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Welcome to PyCascading! PyCascading is a light wrapper aroung Cascading that lets you write Python code suitable for MapReduce-like execution. Data may reside on any backend that Cascading supports, most importantly Hadoop and the local filesystem. The workflow is defined in Python, and functions that operate on the data are also defined in Python. PyCascading is open source, and I'd like to thank Twitter for its support to me in this.
The equivalent of the "Hello, world!" program in MapReduce is counting the words in a text file, and this is how it looks like in PyCascading:
from pycascading.helpers import * def main(): flow = Flow() input = flow.source(Hfs(TextLine(), 'input_file.txt')) output = flow.sink(Hfs(TextDelimited(), 'output_folder')) @udf def split_words(tuple): for word in tuple.get(1).split(): yield [word] input | map_replace(split_words, 'word') | group_by('word', native.count()) | output flow.run(num_reducers=10)
PyCascading works with data flows by applying various operations on the flow. The operations can broadly be characterized into three classes. Map-like operations apply a Python function on each record of data stream, join-like operations perform a joining of two or more streams a'la SQL JOIN, and group-like operations apply aggregations on groups of data having the same value in a given field (in SQL, GROUP BY).
Since PyCascading is built on Cascading, it is very well worth knowing how Cascading works. The user guide covers everything. You can get started without reading the full Cascading guide, but if you are new to Cascading, at the very least read the chapter on (data processing)[http://www.cascading.org/1.2/userguide/htmlsingle/#N20106], with particular attention to pipes, field algebra, and sources and sinks. It's interesting!
PyCascading needs to be built before it can be used (it's not too hard, though). The requirements for building the 'master' branch are:
- Cascading 2.0 or Cascading 1.2.*
- Jython 2.5.2+
- Hadoop 0.20.2+, the version you build with preferably matching the Hadoop runtime
- A Java JDK (PyCascading is developed with Sun's version)
After cloning the repo, edit the
to point the variables where the Cascading, Jython, and Hadoop
frameworks were downloaded to. Note that only Jython needs to be
"installed", the Cascading and Hadoop archives can simply be extracted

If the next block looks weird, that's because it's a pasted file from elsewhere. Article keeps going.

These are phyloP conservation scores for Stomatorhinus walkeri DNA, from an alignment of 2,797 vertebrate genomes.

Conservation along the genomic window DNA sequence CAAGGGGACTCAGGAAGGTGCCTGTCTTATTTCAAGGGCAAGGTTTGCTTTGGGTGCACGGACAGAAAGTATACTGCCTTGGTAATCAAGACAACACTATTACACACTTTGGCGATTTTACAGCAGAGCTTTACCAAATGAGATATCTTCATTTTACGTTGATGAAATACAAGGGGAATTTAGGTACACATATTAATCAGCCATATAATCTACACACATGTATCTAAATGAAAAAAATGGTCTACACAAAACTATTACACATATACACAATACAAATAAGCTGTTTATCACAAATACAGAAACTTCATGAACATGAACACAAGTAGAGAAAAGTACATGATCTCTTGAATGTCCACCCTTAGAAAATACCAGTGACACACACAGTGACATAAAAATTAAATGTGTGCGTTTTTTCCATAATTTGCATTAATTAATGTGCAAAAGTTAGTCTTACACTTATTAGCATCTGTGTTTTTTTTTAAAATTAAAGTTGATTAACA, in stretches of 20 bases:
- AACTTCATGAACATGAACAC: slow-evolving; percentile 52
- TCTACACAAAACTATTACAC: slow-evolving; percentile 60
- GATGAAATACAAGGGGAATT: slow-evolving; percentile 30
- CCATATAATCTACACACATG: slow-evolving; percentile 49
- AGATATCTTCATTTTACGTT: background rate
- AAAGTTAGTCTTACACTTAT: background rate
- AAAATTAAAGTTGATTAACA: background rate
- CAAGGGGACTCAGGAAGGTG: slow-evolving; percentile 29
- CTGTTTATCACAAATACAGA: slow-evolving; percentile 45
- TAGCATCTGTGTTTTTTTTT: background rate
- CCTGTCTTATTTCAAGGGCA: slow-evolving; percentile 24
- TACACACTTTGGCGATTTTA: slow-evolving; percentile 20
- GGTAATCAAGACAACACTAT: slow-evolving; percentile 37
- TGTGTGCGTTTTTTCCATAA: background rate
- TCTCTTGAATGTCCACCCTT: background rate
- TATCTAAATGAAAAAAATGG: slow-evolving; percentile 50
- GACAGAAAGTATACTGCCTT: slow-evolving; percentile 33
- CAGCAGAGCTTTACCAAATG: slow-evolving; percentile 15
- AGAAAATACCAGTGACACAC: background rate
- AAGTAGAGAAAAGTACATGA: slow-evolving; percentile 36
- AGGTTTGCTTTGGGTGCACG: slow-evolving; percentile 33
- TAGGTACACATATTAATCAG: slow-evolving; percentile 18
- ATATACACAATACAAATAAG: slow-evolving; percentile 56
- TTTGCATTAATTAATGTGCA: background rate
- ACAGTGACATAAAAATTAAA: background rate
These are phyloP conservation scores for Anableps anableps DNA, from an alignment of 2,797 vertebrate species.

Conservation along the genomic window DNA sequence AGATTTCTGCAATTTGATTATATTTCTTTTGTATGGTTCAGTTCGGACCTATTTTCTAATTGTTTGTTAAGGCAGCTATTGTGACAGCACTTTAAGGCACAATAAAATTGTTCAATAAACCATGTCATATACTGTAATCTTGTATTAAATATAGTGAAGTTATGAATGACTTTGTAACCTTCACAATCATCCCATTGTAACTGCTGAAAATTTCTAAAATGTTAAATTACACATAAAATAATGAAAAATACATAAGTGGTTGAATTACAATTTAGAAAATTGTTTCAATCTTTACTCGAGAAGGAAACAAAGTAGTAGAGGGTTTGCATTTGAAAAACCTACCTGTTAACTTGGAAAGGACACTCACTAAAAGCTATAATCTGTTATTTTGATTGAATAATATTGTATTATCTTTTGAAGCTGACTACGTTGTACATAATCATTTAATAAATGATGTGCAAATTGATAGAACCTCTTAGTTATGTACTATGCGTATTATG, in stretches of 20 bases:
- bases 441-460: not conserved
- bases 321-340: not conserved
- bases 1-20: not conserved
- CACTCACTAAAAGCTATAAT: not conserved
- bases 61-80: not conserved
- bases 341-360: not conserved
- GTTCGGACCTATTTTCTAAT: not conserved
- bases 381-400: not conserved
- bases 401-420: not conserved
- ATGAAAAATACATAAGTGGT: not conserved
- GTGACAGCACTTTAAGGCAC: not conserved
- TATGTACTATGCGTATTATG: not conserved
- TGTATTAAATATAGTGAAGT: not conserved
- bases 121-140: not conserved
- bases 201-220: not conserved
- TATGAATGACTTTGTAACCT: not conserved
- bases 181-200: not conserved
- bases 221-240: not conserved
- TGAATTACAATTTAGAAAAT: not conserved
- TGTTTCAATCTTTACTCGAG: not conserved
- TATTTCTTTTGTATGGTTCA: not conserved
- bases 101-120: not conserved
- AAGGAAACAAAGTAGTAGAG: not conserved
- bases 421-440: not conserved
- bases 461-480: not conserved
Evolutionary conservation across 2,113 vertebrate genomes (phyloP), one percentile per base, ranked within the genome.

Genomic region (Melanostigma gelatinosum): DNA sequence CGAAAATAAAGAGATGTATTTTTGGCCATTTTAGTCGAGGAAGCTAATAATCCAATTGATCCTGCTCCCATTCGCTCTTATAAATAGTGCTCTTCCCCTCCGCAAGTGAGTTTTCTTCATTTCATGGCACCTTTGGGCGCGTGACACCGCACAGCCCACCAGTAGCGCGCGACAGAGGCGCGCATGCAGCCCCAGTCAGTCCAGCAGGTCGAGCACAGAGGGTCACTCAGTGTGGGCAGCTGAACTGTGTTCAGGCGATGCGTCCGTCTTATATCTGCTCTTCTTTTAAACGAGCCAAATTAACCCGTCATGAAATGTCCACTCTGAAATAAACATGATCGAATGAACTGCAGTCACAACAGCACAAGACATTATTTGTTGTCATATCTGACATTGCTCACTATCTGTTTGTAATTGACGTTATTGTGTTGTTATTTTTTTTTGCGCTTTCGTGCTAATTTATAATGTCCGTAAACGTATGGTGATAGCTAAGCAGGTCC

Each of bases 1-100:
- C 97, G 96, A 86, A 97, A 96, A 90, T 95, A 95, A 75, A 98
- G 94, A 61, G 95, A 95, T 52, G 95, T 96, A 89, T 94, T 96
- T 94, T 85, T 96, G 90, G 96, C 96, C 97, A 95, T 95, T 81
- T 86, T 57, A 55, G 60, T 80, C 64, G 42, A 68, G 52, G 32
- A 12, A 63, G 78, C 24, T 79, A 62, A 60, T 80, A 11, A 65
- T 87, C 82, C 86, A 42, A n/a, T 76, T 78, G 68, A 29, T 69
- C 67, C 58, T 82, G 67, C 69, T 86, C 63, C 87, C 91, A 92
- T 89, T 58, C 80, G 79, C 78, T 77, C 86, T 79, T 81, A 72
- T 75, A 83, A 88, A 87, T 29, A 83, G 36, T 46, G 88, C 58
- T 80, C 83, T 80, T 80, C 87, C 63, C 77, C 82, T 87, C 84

After this, still in the
java folder, invoke
ant. If the Java JDK
is all right this should result in a successful build within a few
seconds. The result is that two archive files created in the
directory. One of them is a Java jar (
pycascading.jar) with the
PyCascading, Cascading, and Jython classes and jars needed for running
a script. The other is a tarball (
build/pycascading.tgz) with the
PyCascading sources and other Python system libraries.
Running PyCascading jobs
PyCascading scripts can be run in remote or local mode. The two modes of execution are described below.
In remote mode the PyCascading scripts are run on a Hadoop cluster that the user has SSH access to. In general, a Hadoop job is a jar file that needs to be submitted to Hadoop for execution. In the case of PyCascading, this jar contains the PyCascading and Cascading classes, and even if we make changes to the Python scripts, this jar file does not change. So we can create the jar once, copy it to the server, and just use it locally on the server whenever we submit a new job.
remote_deploy.sh script, included with PyCascading, can copy
this master jar to the user's home directory on the Hadoop
server. It is also used to copy the PyCascading scripts to the server
to be run, after you edited them on your computer.
After building PyCascading, deploy the master jar to the Hadoop server like this:
remote_deploy.sh -m -s <user@hadoop_server>
user@hadoop_server is the SSH account for the Hadoop server. The
-m option specifies that the master archives should be copied to the
server in this case. They are approximately 12MB, so it shouldn't take
much time for this to complete. The master archives will be
~/pycascading/master by default, but this--and other
default options (Hadoop server, SSH keys, etc.)--are defined in the
beginning of the
remote_deploy.sh script, and may be changed there.
Once the master archives are on the Hadoop server, the deployment of PyCascading scripts will be very fast and use very little bandwith.
To run a PyCascading script, we first invoke
remote_deploy.sh -s <user@hadoop_server> <script.py>
to copy the sources to the server, and to set up a few helper
scripts. If all went well, there will be a temporary folder created
for the script in
~/pycascading/deploys by default (this location
can be changed in
remote_deploy.sh), and you will also see the path
run.sh shell script that was generated on the server. This
shell script can be run to submit the PyCascading job to Hadoop.
Note that you may pass in command line parameters for the script, and
they can be read in the usual way from
After this you can SSH into the server, and start the
to invoke Hadoop with the PyCascading framework. I use
screen to run
the jobs, so even if the network connection goes down, the job won't
run.sh also assumes that the
hadoop command is on the
search path, so if it isn't, it is a good practice to set
hadoop will be found.
For testing, an alternative to using a full-blown Hadoop cluster is to run Hadoop in pseudo-distributed mode on your laptop/workstation. Performance is not great, as jobs won't benefit from parallel processing, but for quick tests and smallish files it's OK. For more information on setting up Hadoop in pseudo-distributed mode, see this.